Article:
ShipBob chooses the best sized box
Every SKU is unique and order combinations vary. We have box algorithms to choose the right box size based on the item’s dimensions, and we have standard boxes, bubble mailers, and poly mailers in various sizes to perfectly fit your items. If packages involve fragile items, we follow any special requirements to ensure the product type remains safe.
ShipBob uses the proper cushioning
We use different types of dunnage to protect items. Our technology also helps ensure you have the correct packaging instructions set for each product so we pack it according to your needs each time.
ShipBob works with the carriers to file claims for damages
While we do all we can to eliminate any issues from shipping fragile items, there may be incidents from the carriers that are outside of our control. When damages occur in transit, we file claims on behalf of the merchant at no additional cost.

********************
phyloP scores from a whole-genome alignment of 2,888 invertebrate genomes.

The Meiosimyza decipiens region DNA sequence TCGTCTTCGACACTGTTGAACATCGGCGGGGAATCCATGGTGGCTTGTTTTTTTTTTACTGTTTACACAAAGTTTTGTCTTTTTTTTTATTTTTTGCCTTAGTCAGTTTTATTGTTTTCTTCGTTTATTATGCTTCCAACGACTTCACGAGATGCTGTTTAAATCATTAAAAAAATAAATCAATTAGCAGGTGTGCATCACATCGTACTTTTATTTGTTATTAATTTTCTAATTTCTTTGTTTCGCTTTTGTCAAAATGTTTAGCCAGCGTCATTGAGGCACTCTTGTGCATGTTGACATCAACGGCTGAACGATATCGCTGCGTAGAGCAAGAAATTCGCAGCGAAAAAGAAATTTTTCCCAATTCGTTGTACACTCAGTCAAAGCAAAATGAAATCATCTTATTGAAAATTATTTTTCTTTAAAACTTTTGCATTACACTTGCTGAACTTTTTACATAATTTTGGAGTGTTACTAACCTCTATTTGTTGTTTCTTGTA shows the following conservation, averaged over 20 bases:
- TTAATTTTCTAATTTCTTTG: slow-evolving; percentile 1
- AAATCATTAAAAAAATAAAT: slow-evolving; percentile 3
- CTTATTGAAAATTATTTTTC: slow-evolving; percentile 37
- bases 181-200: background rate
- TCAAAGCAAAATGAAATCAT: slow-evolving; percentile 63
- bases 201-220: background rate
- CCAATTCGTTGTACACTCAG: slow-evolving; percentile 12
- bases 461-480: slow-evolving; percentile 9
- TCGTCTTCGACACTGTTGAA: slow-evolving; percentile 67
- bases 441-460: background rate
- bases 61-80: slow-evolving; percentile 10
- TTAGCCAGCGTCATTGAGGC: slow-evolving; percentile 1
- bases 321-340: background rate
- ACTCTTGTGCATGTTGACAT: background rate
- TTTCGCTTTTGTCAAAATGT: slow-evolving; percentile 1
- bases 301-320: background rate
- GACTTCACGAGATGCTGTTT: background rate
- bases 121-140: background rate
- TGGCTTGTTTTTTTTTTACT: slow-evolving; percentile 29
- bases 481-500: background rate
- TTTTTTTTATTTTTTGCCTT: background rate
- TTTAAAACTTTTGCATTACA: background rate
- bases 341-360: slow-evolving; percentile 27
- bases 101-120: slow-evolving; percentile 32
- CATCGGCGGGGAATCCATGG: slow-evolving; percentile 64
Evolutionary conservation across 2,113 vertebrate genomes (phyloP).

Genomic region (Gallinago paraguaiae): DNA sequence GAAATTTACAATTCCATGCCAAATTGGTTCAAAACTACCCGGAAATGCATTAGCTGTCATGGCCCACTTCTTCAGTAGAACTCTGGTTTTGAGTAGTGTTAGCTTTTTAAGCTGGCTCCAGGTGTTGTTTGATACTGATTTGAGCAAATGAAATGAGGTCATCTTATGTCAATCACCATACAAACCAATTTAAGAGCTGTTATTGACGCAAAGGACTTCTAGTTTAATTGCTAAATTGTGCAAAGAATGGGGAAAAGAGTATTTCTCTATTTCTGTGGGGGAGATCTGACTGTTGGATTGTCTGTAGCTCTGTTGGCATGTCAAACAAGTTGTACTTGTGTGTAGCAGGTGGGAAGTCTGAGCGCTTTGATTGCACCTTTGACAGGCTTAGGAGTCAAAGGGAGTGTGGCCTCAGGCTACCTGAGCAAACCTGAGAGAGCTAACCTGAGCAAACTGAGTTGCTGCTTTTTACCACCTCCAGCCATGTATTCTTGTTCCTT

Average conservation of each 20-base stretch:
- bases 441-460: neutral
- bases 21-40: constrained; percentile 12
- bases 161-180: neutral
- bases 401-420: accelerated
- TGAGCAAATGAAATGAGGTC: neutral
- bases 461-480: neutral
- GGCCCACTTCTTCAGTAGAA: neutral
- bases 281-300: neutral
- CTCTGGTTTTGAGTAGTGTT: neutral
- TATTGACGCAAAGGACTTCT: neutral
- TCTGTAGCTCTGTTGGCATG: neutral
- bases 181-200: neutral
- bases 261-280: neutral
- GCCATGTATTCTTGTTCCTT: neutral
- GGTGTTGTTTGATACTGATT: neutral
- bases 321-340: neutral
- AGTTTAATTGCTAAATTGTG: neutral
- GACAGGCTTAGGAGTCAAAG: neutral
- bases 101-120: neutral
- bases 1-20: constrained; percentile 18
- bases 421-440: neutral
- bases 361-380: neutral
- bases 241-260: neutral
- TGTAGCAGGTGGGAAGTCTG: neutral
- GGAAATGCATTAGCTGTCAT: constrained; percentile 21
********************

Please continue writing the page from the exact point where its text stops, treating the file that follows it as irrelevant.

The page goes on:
We also help you choose the fulfillment center(s) in which to store your inventory that are closest to your end consumers to help reduce the distance traveled and time in transit.
“Our old 3PL didn’t file claims for damaged shipments for us like ShipBob. When shipping glass bottles, especially in the winter, the longer the transit time, the more likely it is to break. With ShipBob, we see that our customers are getting their packages safer, with fewer frozen bottles exploding.”
Lindsay Louise, Fulfillment & Retail Manager at Synchro
Shipping fragile items for your ecommerce business doesn’t have to be complicated. If you follow the proper steps, you can ensure your products are delivered without breaking.
If you’re struggling with broken deliveries or want help shipping your fragile items, contact the ShipBob team below to learn how we can help with while keeping your customers happy. Receive a pricing quote for our retail fulfillment services and see if we’re a good fit.